What’s an EDC and My Research

Early on in my fountain pen adventures I was learning the lingo. Like NPD or NID. Then I heard EDC. At first, I thought it was a pen company name or a type of ink.

Every Day Carry or EDC. I learned that as one progresses through the fountain pen world (or called the infamous rabbit hole), certain pens become favorites. They can last a day, a week, or even months. Because new pens appear and replaces the old ones. I call it a cycle or pen rotation.

My EDCs tend to be the five pens I reach for consistently and constantly. It could change when I rotate my pens (clean and store) every two or three weeks. My worst case scenario was last year when I had 30 pens inked at the same time. There was no way I could write with every single pen inked everyday. Now, I will typically have at most 10 pens inked at one time. Five of them will be my EDCs.

My five EDCs will have one pen with an EF nib (to write on cheap paper), one with my favorite ink of the month, two will have my Masuyama italic nibs, and the fifth one would always be a TWSBI. So how, did I come about and develop my own EDC love? Please read on.

As I progressed from one pen manufacturer to another, I started to recognize my likes and dislikes for the way the pen looks, how it feels in my hand, and how it writes with my handwriting style. Let me say fountain pens are like eye candy. I have a lot of experience under my belt (a bit over 1-1/2 years now) and know what I like.

I will see new pens flash before my eyes and start drooling over the colors, the pen style, and more so if the pen has sparkles. I’ve learned to drool for five minutes and if my mouth gets dry, I move on. Sometimes a beautiful pen will get thrown into a shopping cart waiting for me to hit the “pay now” button. Then the pen gets removed from the cart. This could go on for several minutes. Add. Remove. Add. Remove. It could also happen over several days. Monday – Add/Remove. Tuesday – Add/Remove. Add. Remove. I agree. This is funny. It’s also very real.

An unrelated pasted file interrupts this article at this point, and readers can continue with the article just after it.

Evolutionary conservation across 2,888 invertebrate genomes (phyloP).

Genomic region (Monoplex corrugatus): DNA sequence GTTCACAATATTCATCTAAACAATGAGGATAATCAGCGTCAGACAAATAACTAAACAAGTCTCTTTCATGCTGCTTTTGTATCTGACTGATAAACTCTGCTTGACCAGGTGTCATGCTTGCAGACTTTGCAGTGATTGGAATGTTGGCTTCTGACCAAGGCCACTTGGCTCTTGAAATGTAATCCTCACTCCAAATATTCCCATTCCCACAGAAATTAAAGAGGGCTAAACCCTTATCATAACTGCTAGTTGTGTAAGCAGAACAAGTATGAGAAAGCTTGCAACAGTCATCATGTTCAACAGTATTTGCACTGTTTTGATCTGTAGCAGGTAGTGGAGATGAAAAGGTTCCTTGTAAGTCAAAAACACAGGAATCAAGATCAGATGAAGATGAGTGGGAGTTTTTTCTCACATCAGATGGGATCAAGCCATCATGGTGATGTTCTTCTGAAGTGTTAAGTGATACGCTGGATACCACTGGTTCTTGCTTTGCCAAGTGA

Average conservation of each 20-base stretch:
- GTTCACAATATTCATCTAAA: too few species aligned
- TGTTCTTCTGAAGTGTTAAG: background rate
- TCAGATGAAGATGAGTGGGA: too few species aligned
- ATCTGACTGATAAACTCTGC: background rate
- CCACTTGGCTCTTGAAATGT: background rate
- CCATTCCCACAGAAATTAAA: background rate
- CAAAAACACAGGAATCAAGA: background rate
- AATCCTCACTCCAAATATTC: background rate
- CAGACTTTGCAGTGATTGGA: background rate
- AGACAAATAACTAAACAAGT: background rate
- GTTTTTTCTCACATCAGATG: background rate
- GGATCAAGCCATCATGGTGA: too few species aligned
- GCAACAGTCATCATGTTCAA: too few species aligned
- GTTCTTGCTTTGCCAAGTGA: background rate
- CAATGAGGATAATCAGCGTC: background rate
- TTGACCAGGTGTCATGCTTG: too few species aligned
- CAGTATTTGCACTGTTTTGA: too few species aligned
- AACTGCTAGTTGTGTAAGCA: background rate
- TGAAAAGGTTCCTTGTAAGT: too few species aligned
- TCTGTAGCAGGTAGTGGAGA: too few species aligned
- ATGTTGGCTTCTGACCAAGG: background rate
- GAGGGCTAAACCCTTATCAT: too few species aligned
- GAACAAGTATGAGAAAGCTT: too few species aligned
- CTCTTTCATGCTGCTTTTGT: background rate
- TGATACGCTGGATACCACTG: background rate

I’m getting good at doing my research. There are several things I look for in a pen. One is the size of grip or the section. I have some joint issues (from gluten intolerance) in my right hand. More specifically in my middle finger. Occasionally I will have some issues with gripping objects. My favorite grip size will be pens starting around 10mm. I am a tactile person, but metal grips do not bother me. Neither do threads on a section.

Next I look to see the nib brand is. I prefer #6 JoWo nibs. The #6 size works well with my handwriting. The JoWo nib units can be swapped between different pen manufacturers as long as they use the same screw-in nib units. There is an exception that I know of from experience. Conklin pens with JoWo nib units can not be swapped with another pen manufacturer. The threads on the Conklin nib units are different. Plus if you look at the underside of the Conklin feed, it looks different than the standard JoWo nib unit.

A few of the boutique pen manufactures who custom grinds their nibs (Masuyama, Nagahara, etc) use JoWo nibs. I have taken my favorite Masuyama nib unit that I purchased from Franklin-Christoph and put it into my Esterbrook Estie fountain pen. It feels like I have a new pen. My shopping cart is still empty.